Whether it's for personal or legal reasons, you may want to back up text messages -- both SMS and iMessage. Think about wanting to keep a personal memory of a friend or relative who died suddenly, or the importance of keeping threatening texts from someone, and you'll see why it's important to have a way to do this. Wired's Kif Leswing looked into a few methods for backing up iPhone text messages, and we have a few tips of our own as well.
First, Leswing notes that the SQLite database containing all of those messages is stored on your computer. On a Mac it's in
Library > Application Support > Mobile Sync > Backup, in the cryptically-named file
3d0d7e5fb2ce288813306e4d4636395e047a3d28.mddata (to view your Library from the Finder, hold down the Option key while clicking the Go menu -- Library will appear between Home and Computer) . On a Windows PC, you'll find that file in
However, you'll need some way of opening the file and parsing the messages hidden within. Leswing suggests Ecamm's PhoneView app (US$29.95) for Mac or CopyTrans (US$19.99) for PC, but if you just want a copy of the file, you know where to find it and can just copy it to an external drive.
This, of course, assumes that you are using iTunes and a USB connection to sync and back up your iPhone, which many people do NOT do. If you're using iCloud for iPhone (or iPad or iPod touch) backup, then you're not going to have access to that file. I also found the text message files in another place on my Mac, and they were much more up-to-date since I do a lot of iMessage chatting on that machine.
Here, I went to
Library > Messages and found a completely up-to-date set of three databases:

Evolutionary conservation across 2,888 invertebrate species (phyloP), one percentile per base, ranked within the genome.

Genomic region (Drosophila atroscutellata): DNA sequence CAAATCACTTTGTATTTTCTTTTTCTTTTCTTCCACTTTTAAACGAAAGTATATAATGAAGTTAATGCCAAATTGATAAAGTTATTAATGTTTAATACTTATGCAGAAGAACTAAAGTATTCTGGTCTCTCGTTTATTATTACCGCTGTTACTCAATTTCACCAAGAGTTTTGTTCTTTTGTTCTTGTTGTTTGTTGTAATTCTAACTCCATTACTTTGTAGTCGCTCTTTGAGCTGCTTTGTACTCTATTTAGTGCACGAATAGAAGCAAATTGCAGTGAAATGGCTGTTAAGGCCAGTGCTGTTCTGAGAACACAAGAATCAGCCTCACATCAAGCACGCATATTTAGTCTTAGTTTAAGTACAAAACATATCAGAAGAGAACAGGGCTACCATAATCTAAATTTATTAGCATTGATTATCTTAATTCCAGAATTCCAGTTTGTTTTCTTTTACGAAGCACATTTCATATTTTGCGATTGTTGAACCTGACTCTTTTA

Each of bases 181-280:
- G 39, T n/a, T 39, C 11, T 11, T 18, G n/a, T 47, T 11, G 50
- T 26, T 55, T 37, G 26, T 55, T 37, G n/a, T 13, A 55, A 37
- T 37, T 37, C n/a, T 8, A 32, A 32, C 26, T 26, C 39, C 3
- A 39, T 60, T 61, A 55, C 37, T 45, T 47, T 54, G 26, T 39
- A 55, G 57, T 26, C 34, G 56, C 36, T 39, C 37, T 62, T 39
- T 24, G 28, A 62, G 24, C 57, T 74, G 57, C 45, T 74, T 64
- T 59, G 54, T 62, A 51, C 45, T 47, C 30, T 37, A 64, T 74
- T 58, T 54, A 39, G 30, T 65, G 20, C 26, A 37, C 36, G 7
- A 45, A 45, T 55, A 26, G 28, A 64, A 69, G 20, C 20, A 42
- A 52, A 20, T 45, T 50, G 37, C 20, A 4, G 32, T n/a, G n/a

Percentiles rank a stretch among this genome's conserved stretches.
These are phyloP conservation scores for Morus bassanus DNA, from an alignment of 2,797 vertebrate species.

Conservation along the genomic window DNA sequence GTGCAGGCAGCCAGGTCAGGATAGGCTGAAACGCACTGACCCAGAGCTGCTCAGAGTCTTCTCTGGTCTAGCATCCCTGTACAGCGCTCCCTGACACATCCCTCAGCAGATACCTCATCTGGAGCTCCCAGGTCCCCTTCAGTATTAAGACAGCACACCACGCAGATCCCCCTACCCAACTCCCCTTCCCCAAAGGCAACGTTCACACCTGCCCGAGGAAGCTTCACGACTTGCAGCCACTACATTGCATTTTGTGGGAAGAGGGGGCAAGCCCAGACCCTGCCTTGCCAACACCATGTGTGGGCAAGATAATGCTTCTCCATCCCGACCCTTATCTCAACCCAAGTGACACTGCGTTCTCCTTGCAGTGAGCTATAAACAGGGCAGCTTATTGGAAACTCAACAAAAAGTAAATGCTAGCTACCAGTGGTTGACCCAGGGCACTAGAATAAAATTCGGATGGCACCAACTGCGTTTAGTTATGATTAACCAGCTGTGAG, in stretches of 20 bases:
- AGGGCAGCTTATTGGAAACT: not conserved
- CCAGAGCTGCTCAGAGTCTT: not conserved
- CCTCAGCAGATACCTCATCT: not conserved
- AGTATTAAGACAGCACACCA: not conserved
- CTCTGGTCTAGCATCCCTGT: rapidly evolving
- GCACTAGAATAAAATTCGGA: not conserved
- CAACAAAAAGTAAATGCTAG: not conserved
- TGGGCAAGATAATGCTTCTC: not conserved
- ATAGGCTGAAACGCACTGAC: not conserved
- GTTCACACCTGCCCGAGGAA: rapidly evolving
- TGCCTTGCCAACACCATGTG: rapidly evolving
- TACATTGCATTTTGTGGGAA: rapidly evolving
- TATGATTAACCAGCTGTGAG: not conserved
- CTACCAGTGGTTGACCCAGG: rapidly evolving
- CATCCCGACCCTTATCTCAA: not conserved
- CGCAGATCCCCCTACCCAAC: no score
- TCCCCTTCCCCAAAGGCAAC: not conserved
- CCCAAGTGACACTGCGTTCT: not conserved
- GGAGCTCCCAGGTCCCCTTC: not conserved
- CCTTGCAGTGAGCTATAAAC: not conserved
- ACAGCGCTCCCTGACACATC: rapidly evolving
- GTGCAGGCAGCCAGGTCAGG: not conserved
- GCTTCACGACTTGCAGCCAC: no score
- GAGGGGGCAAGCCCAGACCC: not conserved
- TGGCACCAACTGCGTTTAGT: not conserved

chat.db, chat.db-shm, and
chat.db-wal. Those contain all of the messages -- both SMS and iMessages -- and the same folder also contains an Attachments folder that contains hidden treasures. Inside are all of the images and other attachments that were sent to you in those messages, so your cat GIFs are saved for posterity. Once again, you'll need some way of opening the database files to be able to read the messages, although I did notice that just looking at the
chat.db file in TextEdit did make it possible to read all of the messages that were buried in a pile of other meaningless garble.
There's one more really easy way for Mac users to back up iMessages. Your Mac should reflect the messages that are sent back and forth from the Messages app on your iOS devices (if not, make sure that you're using the same Apple ID on all devices and the Mac). To create an easy-to-read archive of a string of conversations with your BFF, just launch Messages on your Mac, highlight the person you were texting with, and then bring up
File > Print. You'll see both sides of your conversation in the printing thumbnail. Now, click on the PDF button in the lower-left corner of the print dialog (see image below) and save the conversation as a PDF document. You can even add that PDF to iBooks on an OS X Mavericks Mac. (Note that this printout does NOT include delivery times for the messages; that metadata is included in the database files).
Do you have any other hints or tips for Messages backups? Let us all know in the comments.
- Key specs
- Reviews • 40
- Type Smartphone
- Operating system iOS (8)
- Screen size 4.7 inches
- Internal memory 16 GB
- Camera 8 megapixels
- Dimensions 5.44 x 2.64 x 0.27 in
- Weight 4.55 oz
- Released 2014-09-19